Signals and connections of the MQ2 gas sensor
- VCC – supply pin. Supplies power for the module. Connect it to 5V pin of your Arduino board.
- GND – ground pin. Connected to GND pin on Arduino board.
- DO – digital output pin. Provides a digital representation (0 or 1) of the presence of combustible gases.
- AO – analog output pin. Provides analog output voltage 0-5V in proportional to the concentration of smoke/gas.
|1||H -Pins||Out of the two H pins, one pin is connected to supply and the other to ground|
|2||A-Pins||The A pins and B pins are interchangeable. These pins will be tied to the Supply voltage.|
|3||B-Pins||The A pins and B pins are interchangeable. One pin will act as output while the other will be pulled to ground.|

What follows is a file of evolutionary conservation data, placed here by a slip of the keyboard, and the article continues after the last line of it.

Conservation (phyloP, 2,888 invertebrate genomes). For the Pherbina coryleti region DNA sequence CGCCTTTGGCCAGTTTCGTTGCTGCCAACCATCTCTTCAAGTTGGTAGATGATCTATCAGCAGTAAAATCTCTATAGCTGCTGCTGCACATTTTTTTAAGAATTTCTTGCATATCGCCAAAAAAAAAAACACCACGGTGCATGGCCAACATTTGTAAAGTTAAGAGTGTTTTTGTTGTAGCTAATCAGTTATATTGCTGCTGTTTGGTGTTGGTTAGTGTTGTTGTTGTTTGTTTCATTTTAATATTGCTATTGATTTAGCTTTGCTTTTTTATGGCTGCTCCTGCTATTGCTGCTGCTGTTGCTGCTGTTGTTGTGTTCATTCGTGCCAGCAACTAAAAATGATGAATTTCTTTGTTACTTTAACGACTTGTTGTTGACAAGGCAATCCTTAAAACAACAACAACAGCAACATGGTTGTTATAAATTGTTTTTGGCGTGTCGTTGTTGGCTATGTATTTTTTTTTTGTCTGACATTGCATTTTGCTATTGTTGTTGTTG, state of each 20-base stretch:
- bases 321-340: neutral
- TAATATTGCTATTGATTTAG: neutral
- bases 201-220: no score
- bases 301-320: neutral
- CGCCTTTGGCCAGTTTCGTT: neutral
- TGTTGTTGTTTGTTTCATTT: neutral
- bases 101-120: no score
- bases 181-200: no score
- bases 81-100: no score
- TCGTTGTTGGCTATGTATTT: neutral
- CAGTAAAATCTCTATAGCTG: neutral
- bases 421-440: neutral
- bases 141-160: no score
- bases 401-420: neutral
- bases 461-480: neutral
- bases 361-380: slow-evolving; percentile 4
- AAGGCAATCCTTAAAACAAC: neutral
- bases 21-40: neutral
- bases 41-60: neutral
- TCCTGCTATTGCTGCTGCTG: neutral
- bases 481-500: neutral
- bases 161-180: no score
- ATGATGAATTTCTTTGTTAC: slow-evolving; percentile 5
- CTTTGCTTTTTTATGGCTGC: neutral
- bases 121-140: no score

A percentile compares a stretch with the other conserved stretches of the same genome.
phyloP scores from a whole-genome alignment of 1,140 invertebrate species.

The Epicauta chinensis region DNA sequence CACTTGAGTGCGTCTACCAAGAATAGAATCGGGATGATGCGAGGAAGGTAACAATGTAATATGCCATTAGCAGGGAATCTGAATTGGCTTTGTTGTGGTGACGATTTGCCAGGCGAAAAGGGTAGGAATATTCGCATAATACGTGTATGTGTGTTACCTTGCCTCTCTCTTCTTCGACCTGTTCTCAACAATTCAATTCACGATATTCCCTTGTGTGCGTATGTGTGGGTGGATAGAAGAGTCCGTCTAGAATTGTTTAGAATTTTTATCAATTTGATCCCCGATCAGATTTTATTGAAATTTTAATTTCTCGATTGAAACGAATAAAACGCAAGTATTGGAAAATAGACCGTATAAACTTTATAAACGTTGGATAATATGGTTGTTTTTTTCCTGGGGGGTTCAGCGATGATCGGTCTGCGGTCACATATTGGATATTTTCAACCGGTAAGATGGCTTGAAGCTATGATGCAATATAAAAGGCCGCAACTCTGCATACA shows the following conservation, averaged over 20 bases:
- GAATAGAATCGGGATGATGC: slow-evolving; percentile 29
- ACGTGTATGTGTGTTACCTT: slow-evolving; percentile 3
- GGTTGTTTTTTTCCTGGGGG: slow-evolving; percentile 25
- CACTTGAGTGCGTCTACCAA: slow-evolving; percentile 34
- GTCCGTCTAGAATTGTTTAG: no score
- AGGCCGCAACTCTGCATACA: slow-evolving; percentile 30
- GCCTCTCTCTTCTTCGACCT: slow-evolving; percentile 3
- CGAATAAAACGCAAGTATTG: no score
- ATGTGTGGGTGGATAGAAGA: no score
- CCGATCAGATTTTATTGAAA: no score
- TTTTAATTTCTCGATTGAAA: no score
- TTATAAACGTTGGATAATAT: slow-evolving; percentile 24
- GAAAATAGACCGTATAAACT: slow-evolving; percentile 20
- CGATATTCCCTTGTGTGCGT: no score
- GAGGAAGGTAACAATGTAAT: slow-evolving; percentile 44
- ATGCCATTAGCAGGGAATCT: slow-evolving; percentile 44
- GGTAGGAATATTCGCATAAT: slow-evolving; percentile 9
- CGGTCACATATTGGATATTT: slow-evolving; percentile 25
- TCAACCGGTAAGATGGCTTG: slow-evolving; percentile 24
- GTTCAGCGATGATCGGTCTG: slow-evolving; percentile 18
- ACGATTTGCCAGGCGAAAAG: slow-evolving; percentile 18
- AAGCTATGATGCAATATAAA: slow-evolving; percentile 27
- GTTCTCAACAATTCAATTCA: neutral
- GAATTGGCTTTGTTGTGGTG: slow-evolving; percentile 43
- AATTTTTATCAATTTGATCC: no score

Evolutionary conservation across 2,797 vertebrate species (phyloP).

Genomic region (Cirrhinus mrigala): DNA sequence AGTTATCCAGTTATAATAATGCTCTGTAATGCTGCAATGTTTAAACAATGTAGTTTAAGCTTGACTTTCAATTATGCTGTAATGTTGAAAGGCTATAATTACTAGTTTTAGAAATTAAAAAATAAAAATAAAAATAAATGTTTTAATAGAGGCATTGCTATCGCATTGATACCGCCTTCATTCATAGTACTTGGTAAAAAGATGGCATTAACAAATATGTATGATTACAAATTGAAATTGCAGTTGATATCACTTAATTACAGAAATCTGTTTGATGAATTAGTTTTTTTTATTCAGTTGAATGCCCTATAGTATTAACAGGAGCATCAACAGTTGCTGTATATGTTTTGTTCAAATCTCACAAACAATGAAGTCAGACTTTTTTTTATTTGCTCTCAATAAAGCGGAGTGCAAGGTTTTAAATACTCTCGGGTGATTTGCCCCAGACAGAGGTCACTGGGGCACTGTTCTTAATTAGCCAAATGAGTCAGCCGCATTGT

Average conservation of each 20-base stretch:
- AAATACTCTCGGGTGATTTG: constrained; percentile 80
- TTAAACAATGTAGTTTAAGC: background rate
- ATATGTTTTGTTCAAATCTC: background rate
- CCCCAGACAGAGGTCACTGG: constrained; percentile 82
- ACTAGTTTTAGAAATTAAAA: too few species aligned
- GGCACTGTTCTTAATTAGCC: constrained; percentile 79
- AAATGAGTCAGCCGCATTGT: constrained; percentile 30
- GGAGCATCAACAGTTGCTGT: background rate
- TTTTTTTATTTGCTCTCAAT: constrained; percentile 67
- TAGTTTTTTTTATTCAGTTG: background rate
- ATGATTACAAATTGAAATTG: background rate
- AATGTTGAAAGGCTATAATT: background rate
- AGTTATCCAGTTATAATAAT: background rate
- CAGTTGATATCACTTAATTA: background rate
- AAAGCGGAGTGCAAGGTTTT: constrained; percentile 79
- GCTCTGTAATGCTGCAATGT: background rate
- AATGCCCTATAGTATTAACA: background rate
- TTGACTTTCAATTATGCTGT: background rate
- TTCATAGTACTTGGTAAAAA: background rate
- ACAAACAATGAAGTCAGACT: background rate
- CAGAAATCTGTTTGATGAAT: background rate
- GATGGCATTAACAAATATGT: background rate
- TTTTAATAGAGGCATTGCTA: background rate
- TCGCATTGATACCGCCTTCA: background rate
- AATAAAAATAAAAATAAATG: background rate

Signals and connections of the Arduino Nano
You can read more about it here.
Step by Step instruction
- First mount the sensor to a breadboard.
- Do wiring.
- Open Arduino IDE.
- Plug your Arduino Nano board into your PC and select the correct board and com port
- Verify and upload sketch to your Arduino Nano.
- Open up Arduino IDE Serial monitor and set your baud to 9600 baud and select Both NL&CR.
- You can see the analog and digital readings. If If the analog reading is more then threshold value then the red LED will be on and green LED – off , otherwise the green LED will be on and red LED – off.
You can adjust the variable sensorLimit with a different threshold value.
We have learnt about the MQ2 gas sensor module and how to use it with Arduino Nano.